This type of application is governed under the rules of the Patent Cooperation Treaty or PCT for short. The application is also commonly referred to as a PCT application or international application.

The WIPO is a body that administers the PCT system.

Title: Re: Could I patent this idea?
Post by JimIvey on Jul 6th, 2005, 12:35pm
Jonathan's answers were good and complete.  There's just one little thing in the original question that I want to address.


Quote:
could I ... patent my idea in the USA and still be able to operate in other countries?

Patents aren't required to "operate" in any country.  In particular, a patent does not convey the right to make, use, or sell anything.  It only conveys the right to stop others from making, using, and selling something.  

The point is a subtle one, but important.  If you don't have a patent in Japan, that doesn't prevent you from operating in Japan.  It just prevents you from thwarting off competition in Japan.  

It's also a subtle point that, to some degree, patents do act as an enabling resource.  If your business is in a marketplace in which there are some strong competitors with patents blocking your business plans, having your own patent can counteract that.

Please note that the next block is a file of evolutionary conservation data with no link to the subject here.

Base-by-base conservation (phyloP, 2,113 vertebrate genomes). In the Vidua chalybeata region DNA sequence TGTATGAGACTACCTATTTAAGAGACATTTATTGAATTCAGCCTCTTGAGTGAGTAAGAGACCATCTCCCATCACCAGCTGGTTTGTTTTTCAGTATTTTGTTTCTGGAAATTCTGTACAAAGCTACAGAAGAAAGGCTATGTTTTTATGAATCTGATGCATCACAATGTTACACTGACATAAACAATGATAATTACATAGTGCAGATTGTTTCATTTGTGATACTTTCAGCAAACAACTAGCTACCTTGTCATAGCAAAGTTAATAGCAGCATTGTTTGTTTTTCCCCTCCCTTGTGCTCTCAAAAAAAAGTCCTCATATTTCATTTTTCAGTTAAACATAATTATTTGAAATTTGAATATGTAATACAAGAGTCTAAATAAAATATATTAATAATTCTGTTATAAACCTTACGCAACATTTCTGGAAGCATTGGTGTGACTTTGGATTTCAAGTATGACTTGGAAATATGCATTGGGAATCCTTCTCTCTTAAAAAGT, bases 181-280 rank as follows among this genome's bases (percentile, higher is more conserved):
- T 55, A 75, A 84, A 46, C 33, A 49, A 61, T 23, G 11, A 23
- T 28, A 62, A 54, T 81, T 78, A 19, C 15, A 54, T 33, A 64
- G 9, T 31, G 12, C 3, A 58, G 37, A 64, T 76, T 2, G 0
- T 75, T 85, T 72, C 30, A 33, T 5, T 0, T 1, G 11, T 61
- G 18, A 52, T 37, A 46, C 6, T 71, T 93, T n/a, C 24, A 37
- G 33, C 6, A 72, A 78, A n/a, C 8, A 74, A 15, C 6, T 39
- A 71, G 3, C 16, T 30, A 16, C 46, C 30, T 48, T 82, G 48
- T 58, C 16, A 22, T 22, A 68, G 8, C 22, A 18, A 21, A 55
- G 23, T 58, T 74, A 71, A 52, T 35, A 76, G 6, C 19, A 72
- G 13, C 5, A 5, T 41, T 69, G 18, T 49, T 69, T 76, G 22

In short, there are exceptions to just about everything we post here.

However, understanding what patents are and are not and what they do and don't do is important when deciding in how many countries to file patent applications -- it gets very expensive very quickly.

Regards.

Title: Re: Could I patent this idea?
Post by goldenage on Jul 6th, 2005, 1:33pm
Thank you both for the information. Yes I understand what you mean Jim, I didn't put my sentence in the right format. What I had in mind was "for example, if I get a patent in the US am I going to be protected in Canada?"
After reading your posts I understood that It doesn't work this way.

The problem is that I need to start my business operations in Canada even though the prospect of going International is part of the whole idea, however without having the patent, I will be opening the door for other people to use the idea and start their own clown companies!

As law professionals, what would you advice me do ???

Title: Re: Could I patent this idea?
Post by JimIvey on Jul 6th, 2005, 2:50pm
I know a little about doing business in Canada.  Someone wrote that the US/Canadian border is the largest one-way mirror in the world (you see us but we don't see you).  Canada is typically treated like a mini-US -- 11% of the population with similar tastes, culture, habits, etc.  Most people use 10%, just 'cause the math is easier.  Some say 10% is proper due to lower disposable income.